So, here is a stick to beat me with in the future. In Watchmen of Rome, no doubt I have made mistakes in the historical facts. Some may be lack of research on my part, some may be because these things are simply unknown by anyone. But what I will pledge is that in Watchmen, and all my future historical fiction, I have and will stick to the facts as I understand them. Of course, I reserve the right to completely change my position on this. Especially if a producer from Hollywood calls me, cheque book in hand, with the words, “Al, I love what you have done there. But our focus groups say the whole thing would play much better with the audiences if Sejanus was a lesbian.”

Carbo the Thief and Other Tales of Ancient Rome

Carbo and the Thief

Carbo the Thief and Other Tales of Ancient Rome is now available here

Six short stories for 75p, or $1.30 on Amazon.com. The first two stories, Carbo and the Thief, and Carbo and the Gladiator, relate adventures Carbo had when he left the legions, on his journey back to Rome. Two further tales expand the backstories of Vespillo, Carbo’s stalwart friend, and Elissa, the evil priestess of Ba’al and Tanit. The Battlefield tells the story of a young boy’s first encounter with the ugly truth of war, and the Wall describes the life of a new recruit on Hadrian’s Wall. I hope you enjoy, feedback always welcome. Now back to working on the sequel to Watchmen of Rome, working title Bandits of Rome.


So Watchmen of Rome has been number one in the amazon.co.uk Ancient history charts for nearly two weeks now! Thanks everyone for buying. Please leave a review if you feel motivated to.
In other news, I have 10,000 words of the sequel written now, starting to get into the meat of the story. A few people have asked when the next one is coming out. I’m on it! Hopefully will get Bandits of Rome out this year. I also have the sequel plotted and 15,000 words of it written, so Furies of Rome might not be too far behind.
in the meantime, Carbo and the Thief, and Other Tales of Ancient Rome, a collection of 6 Roman short stories, four of them from Carbo’s world, will be hitting Amazon soon at a bargain price. Watch this space!

Watchmen of Rome – Sources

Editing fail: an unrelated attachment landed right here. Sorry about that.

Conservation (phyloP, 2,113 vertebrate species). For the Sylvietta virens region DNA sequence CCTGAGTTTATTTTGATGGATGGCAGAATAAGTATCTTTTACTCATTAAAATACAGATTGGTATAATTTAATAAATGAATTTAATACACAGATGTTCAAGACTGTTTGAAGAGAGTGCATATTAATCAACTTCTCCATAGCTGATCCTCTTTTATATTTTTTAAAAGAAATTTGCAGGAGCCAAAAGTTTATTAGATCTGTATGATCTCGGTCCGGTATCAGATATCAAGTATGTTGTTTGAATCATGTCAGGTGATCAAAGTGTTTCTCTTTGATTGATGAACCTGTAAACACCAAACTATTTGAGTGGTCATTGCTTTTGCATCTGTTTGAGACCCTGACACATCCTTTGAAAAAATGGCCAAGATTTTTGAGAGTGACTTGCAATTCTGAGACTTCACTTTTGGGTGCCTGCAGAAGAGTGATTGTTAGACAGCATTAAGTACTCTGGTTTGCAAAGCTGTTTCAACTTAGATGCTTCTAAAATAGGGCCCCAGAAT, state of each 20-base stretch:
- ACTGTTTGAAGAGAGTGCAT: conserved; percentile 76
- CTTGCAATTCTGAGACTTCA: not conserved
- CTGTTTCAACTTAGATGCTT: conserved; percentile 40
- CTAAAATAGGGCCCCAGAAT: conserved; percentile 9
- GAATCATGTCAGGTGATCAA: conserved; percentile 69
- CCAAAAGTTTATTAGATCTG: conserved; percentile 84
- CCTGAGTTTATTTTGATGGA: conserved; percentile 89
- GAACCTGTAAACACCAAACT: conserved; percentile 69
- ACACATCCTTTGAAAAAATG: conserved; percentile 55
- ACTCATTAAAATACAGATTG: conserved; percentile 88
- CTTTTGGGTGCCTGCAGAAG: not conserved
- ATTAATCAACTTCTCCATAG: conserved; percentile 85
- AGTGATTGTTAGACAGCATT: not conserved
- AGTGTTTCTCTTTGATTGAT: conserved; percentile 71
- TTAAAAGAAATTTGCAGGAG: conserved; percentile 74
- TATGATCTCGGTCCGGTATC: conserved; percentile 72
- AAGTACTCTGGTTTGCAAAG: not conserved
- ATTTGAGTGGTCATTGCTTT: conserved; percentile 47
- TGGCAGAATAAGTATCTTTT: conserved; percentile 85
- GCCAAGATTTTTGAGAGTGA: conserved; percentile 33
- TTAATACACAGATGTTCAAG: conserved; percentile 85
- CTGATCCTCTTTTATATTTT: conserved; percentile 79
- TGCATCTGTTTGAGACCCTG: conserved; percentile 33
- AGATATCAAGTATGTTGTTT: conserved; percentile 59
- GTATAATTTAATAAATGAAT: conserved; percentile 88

Sources for Watchmen of Rome

In addition to numerous websites, the Journal of Roman Studies and a big dollop of inspiration from a wide range of Roman historical fiction authors, below is a list of some of the sources I consulted while researching and writing Watchmen of Rome.

Adkins, L. & Adkins, R. A., (1994) Handbook to Life in Ancient Rome
Alcock. J. P., (2001) Food in Roman Britain
Alcock, J. P., (2010) Life in Ancient Rome
Baillie Reynolds, P. K., (1926) The Vigiles of Imperial Rome
Bowden, H., (2010) Mystery Cults in the Ancient World
Bradley, K. R., (1984) Slaves and Masters in the Roman Empire
Butterworth, A. & Laurence, R. (2005) Pompeii, the Living City
Coulston, J., & Dodge, H., (2000) Ancient Rome: The Archaeology of the Eternal City
Crompton, D., (2010) A Funny Thing Happened on the Way to the Forum
Cumont, F., (1912) Astrology and Religion Among the Greeks and Romans
de la Bedoyere, G., (2000) Voices of Imperial Rome
Guhl, E. & Koner, W.. (1994) The Romans: Their Life and Customs
Grubbs, J. E., (2002) Women and the Law in the Roman Empire
Harries, J. (2007) Law and Crime in the Roman World
Kiefer, O., (1934) Sexual Life in Ancient Rome
Knapp, R., (2011) Invisible Romans
Joshel, S. R., (2010) Slavery in the Roman World
Laurence, R., (2008) Traveller’s Guide to the Ancient World
Laurence, R., (2009) Roman Passions
Lefkowritz, M. R. & Fant, M. B., (2005) Women’s life in Greece and Rome
Leon, V., (2007) Orgy Planner Wanted
Lindsay, J., (1961) Ribaldry of Rome
Liversidge, J., (1976) Everyday Life in the Roman Empire
Matyszak, P., (2009) Classical Compendium
McKeown, J. C., (2010) A Cabinet of Roman Curiosities
Nippel, W., (1995) Public Order in Ancient Rome
Orlin, E. M., (2010) Foreign Cults in Rome
Pomeroy, S. B., (1975) Goddesses, Whores, Wives and Slaves
Scarre, C., (1995) The Penguin Historical Atlas of Ancient Rome
Toner, J., (2009) Popular Culture in Ancient Rome
Veyne, P., (1987) A History of Private Life From Pagan Rome to Byzantium